Summary of English Google Webmaster Central office-hours hangout

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00:00:00 - 00:55:00

In this YouTube video, John Mueller from Google Webmaster Central office-hours hangout answers questions on a variety of topics, from canonical tags to domain age, crawl rates to switching URL structures, and more. Mueller advises users on canonical tags, stating that rel canonical is not equivalent to a 301 redirect, while on domain age, suggests it's not something to worry about artificially as it's not a primary factor. He also emphasizes the importance of allowing Google to crawl both CSS and JavaScript files to determine if pages are mobile-friendly or not. Ultimately, Mueller stresses the need to focus on technical aspects and quality content to help sites rank higher, rather than relying solely on external signals.

  • 00:00:00 In this section, Google's John Mueller answers various questions on canonical tags, Freebase, domain age, and linking from gate elements. On canonical tags, Mueller explains that rel canonical is not equivalent to a 301 redirect, as it takes extra work to forward signals with a rel canonical even after indexing. On domain age, Mueller suggests that while it may indirectly affect trust and credibility from long-time users who are familiar with the website, it's not something to worry about artificially. Additionally, Mueller states that a website's age is not a primary factor. Finally, on linking from gate elements, Mueller sees it as a technical problem that Google should solve to better understand the links' source.
  • 00:05:00 In this section, John Mueller, a Google Webmaster Trends Analyst, advises users to do their due diligence when considering buying an expired domain name, as it may have a problematic linked profile or history attached to it. He also discusses the impact of user behavior on search engine ranking, noting that if users have a terrible experience on a site and bounce out, it could prevent them from recommending the site, which can indirectly affect search engine ranking. Mueller states that if you're using 301 redirects to clean up, make sure you're redirecting directly to the final page to make it easier for Google to process. Finally, he explains that Google recrawls pages naturally, and as they see fewer issues, the graph will go down.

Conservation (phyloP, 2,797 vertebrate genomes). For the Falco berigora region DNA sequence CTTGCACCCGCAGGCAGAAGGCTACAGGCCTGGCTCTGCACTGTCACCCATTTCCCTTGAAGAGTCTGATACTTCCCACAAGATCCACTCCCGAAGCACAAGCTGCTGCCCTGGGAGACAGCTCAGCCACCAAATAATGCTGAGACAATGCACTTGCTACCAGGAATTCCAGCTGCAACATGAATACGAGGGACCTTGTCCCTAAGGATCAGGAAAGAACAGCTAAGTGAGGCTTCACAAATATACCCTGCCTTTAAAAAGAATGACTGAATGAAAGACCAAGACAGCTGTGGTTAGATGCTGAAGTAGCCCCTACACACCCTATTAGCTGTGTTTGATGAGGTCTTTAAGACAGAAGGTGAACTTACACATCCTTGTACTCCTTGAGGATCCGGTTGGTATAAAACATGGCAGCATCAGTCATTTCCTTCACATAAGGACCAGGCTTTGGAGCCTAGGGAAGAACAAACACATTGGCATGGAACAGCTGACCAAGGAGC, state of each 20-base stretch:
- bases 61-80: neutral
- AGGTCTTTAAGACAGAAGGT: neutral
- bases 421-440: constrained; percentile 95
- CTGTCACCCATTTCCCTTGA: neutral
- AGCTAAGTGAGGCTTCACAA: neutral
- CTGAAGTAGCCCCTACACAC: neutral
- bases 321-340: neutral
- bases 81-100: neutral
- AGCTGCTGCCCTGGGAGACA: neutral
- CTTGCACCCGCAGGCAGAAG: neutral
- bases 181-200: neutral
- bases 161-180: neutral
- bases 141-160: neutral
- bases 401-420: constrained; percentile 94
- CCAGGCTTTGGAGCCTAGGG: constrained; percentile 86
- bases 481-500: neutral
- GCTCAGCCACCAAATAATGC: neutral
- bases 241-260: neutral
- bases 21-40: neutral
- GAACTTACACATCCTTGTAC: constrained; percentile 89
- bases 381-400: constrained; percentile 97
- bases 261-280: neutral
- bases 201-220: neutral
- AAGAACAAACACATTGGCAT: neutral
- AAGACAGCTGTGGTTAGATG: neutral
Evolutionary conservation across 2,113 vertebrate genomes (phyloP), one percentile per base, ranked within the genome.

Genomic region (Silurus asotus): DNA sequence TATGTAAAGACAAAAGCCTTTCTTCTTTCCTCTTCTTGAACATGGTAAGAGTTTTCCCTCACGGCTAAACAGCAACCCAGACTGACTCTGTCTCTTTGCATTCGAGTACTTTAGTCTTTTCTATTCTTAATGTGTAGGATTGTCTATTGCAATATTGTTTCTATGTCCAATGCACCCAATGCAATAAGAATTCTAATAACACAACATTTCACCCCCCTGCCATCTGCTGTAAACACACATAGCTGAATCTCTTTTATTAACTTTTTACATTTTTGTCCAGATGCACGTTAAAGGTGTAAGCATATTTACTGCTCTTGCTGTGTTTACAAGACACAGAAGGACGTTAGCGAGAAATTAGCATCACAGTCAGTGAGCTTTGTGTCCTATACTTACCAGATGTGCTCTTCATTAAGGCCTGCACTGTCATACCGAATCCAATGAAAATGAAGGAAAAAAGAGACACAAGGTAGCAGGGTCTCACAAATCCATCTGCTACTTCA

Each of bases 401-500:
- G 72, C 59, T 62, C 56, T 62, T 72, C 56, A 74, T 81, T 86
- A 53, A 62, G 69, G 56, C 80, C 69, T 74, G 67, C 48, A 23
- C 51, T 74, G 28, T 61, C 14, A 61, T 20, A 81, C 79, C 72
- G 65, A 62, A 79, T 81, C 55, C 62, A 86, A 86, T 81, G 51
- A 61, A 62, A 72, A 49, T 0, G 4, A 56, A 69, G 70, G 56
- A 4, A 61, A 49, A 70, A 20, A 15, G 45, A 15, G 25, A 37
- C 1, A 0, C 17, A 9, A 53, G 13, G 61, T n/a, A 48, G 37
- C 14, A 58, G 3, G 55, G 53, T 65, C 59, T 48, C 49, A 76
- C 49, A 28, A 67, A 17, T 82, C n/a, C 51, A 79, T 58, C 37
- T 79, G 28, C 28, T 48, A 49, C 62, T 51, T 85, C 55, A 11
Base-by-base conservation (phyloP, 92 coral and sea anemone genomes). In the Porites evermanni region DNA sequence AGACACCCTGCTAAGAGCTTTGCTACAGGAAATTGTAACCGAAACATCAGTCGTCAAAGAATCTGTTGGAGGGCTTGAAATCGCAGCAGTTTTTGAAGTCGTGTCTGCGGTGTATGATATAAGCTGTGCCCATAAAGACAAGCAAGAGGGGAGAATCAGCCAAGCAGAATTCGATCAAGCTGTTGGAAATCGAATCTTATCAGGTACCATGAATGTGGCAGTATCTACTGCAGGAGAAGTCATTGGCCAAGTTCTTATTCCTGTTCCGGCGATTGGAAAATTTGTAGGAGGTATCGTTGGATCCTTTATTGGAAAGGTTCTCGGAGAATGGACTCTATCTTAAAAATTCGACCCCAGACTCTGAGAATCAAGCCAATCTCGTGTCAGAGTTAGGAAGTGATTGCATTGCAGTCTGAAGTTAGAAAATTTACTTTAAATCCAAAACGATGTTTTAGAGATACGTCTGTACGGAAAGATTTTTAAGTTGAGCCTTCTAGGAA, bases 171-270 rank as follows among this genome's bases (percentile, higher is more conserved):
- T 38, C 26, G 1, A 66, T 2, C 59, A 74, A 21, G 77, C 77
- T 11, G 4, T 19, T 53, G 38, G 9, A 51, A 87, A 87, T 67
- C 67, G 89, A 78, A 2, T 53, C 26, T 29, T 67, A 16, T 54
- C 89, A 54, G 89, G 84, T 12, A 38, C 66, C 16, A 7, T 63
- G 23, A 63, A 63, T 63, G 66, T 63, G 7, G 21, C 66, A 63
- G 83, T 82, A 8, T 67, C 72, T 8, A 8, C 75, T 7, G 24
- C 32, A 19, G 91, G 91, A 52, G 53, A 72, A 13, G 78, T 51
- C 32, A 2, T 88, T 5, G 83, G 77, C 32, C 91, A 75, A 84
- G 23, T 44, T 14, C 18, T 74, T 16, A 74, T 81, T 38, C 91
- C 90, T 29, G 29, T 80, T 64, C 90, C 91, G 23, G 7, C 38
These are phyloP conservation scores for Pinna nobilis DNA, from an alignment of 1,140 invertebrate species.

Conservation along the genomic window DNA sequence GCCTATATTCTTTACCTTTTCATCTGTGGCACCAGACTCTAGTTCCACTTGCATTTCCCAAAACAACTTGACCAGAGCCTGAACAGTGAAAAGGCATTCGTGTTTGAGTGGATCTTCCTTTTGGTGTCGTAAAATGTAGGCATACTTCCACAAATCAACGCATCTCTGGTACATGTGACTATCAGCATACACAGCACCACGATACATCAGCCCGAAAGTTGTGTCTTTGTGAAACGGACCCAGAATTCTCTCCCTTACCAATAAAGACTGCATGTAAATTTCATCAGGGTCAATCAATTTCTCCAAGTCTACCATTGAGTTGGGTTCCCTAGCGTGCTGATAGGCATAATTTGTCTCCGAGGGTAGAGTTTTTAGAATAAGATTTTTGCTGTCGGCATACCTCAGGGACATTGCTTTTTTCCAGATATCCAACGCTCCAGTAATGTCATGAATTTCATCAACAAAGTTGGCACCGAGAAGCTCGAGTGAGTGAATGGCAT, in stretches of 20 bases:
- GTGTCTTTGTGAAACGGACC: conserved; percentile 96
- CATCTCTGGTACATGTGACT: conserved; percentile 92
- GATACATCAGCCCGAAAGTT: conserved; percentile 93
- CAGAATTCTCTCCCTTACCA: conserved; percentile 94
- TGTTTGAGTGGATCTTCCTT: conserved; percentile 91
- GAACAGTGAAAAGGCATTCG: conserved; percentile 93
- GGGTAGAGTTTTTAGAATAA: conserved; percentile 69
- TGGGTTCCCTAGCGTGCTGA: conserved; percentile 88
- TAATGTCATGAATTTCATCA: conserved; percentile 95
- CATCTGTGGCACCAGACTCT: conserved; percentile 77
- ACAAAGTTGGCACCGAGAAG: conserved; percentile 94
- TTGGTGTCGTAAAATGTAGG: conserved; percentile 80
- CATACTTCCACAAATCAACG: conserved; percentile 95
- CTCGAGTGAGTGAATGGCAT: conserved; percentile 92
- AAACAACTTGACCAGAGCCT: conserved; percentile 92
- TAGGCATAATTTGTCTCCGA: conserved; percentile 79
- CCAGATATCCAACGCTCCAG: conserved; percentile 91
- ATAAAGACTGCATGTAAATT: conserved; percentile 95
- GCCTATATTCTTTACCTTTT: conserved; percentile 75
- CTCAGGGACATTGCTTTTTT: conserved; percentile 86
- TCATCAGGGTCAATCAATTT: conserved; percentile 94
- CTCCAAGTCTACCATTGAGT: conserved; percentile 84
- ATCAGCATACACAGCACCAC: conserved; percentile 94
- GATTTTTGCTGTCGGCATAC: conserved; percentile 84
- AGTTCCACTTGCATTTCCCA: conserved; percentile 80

• 00:10:00 In the first excerpt, a user asks what the average crawl rate in Webmaster Tools should be for a new domain with 5,000 URLs after two or four weeks, and John Mueller states that there is no set number, as it depends on numerous factors, such as website type and content, server speed, and potential errors. In the second excerpt, Mueller addresses an issue where the desktop search for keywords leads to mobile pages appearing in desktop search results, suggesting that this could be a technical problem with the proper implementation of canonical or alternate markup tags. Finally, Mueller answers a question about the process when a website experiences a malware attack, stating that there is not one set procedure as there are different types of attacks, and users would need to go to the Security Issues section of Webmaster Tools where they can request a review.
  • 00:15:00 In this section, John Mueller explains the process of removing malware warnings on a website. The process is fully automated and Google crawls the pages to confirm there is no malware before removing the warning from search results and the Safe Browsing API list. However, if a site has been hacked with SEO spam or hidden pages, the Web Spam team will manually review the pages before removing the warning. When it comes to Fetch as Google, if a website experiences lots of 500 errors or timeouts, the crawling is reduced to a minimal amount which, in turn, affects the Fetch as Google function. Finally, Mueller explains that the process for removing malware warnings is completely automated.
  • 00:20:00 In this section, John Mueller, a Google webmaster trends analyst, explains how soft 404s, which are pages that redirect to a category or homepage after being removed, are treated the same as 404s by Google. He explains that redirecting can be disadvantageous since it wastes Google's crawling time and calls it a grey hat or black hat SEO technique. He advises on using a 410 for those pages, which is the proper solution, and providing value to users by showing related items or categories. Furthermore, he encourages using JavaScript to redirect to related pages so that both Google and users are satisfied.